# Etherpoint Ellipsoids

So far, I’ve written about the etherfield as the fifth fundamental interaction of nature; about etherspace and its pathways for interstellar travel in Population I space, and about etherpoint location, i.e., where spaceships enter and exit etherspace. Now, let’s talk about etherpoint geometry!

Etherpoints are ellipsoids, i.e., ellipses in three-dimensional space, with varying numbers of focal points. (They’re also spinor fields, but let’s not go into that right now.) Exiting from etherspace is easy: ether energy leaks into three-dimensional space through the ellipsoid’s focal points, and spaceships are carried along by the flow.

Leaving three-dimensional space and entering etherspace, though, is more complicated.

While an etherpoint’s semi-major axis rarely exceeds 4,000 miles, its actual topography is much larger, courtesy of its orbital routes. Every known etherpoint has 2^{k} orbital routes, *k* being the number of focal points. Along these routes, gravitational energy leaks into the brane. Ships that enter these orbital routes are carried along by the flow of gravitational energy into etherspace.

In real-world algebraic geometry, this etherpoint setup is based on Nie, Parrilo, and Sturmfels’s “Semidefinite Representation of the k-Ellipse.” The “orbital routes” of the *Voidpunk* Universe correspond to the extra branches beyond the ellipsoid’s native shape E_{k} in this model. They’re called the Zariski closure {*p** _{k}*(x,y)=0}, and they are arranged in a pattern called the Helton-Vinnikov curve. For an ellipsoid with five focal points

*k*=5, for example, the Zariski closure is an algebraic curve of degree 32 that might look like this, but three-dimensional instead (illustration courtesy Nie, Parrilo, and Sturmfels).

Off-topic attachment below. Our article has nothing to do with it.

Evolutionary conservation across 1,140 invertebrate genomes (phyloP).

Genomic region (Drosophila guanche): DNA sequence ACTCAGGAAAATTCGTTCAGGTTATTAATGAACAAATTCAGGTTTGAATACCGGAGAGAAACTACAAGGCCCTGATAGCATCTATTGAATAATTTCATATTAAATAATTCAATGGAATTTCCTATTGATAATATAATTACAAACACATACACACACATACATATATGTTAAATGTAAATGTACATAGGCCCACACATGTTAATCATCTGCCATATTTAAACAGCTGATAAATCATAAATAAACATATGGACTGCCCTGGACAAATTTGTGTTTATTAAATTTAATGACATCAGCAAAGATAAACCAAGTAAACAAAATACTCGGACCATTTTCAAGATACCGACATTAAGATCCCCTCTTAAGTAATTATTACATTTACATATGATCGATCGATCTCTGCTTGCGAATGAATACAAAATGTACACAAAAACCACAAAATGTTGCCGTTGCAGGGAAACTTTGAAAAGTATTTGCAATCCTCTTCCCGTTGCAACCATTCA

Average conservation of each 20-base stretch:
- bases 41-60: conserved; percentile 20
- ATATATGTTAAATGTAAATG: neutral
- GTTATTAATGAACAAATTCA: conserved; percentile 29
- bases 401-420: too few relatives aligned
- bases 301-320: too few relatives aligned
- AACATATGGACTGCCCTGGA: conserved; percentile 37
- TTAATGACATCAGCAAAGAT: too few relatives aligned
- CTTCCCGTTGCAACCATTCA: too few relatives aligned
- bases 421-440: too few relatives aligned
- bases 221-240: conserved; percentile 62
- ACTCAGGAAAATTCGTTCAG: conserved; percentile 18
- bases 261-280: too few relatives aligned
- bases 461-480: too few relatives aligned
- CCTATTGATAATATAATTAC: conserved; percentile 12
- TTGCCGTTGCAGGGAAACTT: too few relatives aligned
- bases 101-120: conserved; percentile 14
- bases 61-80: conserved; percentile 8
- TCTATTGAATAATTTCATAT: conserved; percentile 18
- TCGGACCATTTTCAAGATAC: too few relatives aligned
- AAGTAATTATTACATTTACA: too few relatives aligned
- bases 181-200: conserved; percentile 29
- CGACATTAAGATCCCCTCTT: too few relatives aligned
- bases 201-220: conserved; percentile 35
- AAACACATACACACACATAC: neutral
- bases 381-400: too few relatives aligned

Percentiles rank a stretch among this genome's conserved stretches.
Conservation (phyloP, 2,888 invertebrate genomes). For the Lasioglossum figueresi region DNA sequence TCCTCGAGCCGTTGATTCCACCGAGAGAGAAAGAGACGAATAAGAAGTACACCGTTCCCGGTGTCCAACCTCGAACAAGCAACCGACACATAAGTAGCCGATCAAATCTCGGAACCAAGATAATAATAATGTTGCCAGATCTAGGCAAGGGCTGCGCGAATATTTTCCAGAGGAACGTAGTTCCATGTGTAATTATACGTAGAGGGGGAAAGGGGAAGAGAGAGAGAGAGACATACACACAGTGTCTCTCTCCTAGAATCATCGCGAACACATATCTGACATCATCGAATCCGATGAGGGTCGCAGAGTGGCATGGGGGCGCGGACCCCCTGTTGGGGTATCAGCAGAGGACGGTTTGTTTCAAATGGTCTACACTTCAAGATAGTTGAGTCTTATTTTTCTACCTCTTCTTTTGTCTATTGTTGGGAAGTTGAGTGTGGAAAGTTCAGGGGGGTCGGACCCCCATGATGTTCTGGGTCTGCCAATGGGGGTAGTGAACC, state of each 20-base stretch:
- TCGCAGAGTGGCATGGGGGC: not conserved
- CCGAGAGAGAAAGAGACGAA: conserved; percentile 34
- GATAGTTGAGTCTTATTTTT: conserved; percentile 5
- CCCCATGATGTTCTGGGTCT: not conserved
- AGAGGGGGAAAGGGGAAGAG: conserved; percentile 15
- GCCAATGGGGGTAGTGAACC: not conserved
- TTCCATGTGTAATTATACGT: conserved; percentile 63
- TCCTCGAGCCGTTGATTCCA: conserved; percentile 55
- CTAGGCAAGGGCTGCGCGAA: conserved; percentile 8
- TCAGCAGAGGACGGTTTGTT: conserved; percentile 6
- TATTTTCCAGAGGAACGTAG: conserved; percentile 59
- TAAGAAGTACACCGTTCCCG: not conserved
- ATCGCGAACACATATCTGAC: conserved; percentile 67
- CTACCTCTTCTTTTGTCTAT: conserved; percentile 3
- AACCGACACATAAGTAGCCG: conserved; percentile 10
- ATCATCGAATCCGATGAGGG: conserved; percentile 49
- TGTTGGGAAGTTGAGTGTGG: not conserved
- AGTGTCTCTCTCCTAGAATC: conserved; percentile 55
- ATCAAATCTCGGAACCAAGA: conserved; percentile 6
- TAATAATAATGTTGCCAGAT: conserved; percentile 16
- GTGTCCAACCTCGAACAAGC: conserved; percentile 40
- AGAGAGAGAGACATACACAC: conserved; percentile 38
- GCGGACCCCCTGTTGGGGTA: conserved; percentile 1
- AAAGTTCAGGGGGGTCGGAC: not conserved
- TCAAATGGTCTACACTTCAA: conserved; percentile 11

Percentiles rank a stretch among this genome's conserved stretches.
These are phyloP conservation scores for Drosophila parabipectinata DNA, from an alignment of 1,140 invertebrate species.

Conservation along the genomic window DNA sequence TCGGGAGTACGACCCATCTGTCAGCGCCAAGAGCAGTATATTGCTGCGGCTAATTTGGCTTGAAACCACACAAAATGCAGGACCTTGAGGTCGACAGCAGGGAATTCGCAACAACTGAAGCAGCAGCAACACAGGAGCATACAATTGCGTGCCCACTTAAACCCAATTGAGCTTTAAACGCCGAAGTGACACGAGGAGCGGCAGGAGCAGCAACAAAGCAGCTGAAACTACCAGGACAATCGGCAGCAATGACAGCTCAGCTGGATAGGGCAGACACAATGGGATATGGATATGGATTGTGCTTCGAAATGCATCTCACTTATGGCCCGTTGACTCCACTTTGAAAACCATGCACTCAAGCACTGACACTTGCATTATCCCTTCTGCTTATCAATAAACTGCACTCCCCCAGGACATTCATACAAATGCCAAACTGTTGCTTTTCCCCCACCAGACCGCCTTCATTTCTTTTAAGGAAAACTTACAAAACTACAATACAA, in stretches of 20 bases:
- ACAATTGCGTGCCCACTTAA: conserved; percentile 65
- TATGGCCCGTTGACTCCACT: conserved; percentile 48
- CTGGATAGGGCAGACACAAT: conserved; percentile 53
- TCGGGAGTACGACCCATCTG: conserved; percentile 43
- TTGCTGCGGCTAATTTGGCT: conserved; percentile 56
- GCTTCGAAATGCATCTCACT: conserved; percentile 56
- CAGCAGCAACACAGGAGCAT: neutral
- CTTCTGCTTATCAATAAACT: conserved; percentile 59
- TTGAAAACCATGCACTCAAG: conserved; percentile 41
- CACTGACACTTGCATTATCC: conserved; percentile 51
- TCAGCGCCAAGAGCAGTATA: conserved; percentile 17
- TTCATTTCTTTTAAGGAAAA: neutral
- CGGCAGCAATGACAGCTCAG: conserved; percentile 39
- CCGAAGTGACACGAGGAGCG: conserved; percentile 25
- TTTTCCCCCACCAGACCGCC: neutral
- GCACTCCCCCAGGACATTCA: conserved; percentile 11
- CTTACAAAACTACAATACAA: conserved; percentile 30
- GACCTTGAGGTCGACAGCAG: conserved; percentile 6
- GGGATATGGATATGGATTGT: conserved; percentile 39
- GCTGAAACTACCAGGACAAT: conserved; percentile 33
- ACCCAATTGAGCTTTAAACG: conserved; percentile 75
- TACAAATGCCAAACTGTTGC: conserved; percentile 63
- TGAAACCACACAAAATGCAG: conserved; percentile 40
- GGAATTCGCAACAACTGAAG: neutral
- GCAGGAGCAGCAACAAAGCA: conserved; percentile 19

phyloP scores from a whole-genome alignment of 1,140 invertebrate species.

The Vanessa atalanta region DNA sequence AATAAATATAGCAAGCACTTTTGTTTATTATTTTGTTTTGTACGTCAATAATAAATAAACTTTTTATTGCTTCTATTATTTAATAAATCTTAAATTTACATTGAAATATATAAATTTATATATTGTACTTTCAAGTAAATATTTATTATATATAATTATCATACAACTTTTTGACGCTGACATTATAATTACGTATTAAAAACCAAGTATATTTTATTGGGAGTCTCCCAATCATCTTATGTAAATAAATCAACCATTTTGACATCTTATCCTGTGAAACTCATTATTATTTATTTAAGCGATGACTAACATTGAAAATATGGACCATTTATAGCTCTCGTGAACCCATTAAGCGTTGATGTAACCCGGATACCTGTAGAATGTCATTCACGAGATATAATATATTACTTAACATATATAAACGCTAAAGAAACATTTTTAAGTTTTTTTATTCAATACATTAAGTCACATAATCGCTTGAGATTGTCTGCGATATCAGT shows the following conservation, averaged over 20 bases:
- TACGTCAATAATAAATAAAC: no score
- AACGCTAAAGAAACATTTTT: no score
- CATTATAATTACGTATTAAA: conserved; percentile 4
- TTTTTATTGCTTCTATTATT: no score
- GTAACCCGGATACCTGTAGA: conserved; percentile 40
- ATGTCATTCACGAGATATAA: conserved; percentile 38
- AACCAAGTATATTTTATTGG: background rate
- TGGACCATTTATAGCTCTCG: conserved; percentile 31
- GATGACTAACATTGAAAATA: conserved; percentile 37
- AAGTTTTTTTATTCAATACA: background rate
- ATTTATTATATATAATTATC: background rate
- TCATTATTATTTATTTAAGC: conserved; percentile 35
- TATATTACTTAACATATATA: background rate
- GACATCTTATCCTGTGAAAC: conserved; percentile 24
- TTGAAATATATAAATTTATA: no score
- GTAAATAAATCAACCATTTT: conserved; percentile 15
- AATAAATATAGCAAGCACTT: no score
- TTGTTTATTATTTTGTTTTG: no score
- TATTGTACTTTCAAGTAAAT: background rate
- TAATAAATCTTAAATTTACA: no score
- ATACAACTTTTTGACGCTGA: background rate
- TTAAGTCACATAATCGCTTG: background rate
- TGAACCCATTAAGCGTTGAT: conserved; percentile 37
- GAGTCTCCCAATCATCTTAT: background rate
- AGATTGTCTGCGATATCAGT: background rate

For an observer in regular spacetime, a ship that is aligned with an orbital route and accelerates at the natural acceleration constant (1.0006g, a topic for another post), appears to move along the route’s curvature. For an observer within that ship, longer and longer stretches of the orbital route in the direction of flight appear to be perfectly straight, proportional to the ship’s increase in speed, while regular space appears increasingly distorted.

Finally, travel time. Exiting etherspace from a focal point is instantaneous, but entering etherspace takes time. Orbital Travel Time, or OTT, depends on the number of focal points *k*. The math for a rough estimate is fairly simple: it’s 4*k*+2. That’s it! For an etherpoint with two focal points (and four orbital routes), OTT is roughly ten minutes; for three focal points (eight orbital routes) roughly 15 minutes; and for seven focal points (128 orbital routes, the observed maximum so far) roughly thirty minutes. OTT cannot be shortened via thrust assist, as any acceleration above the natural acceleration constant will prevent the ship from aligning with the flow of gravitational energy that leaks out of three-dimensional space. With thrust assist, the ship will simply overshoot its entry point.

If you want to calculate travel time more precisely, it’s the product of the universal ether constant UEC (also a topic for another post), Planck time (*t*_{p}), and the number of focal points. For our examples above, this would yield 8.8659, 13.2989, and 31.0308 minutes, respectively. But rare are the occasions anyone needs to know this with such a degree of precision!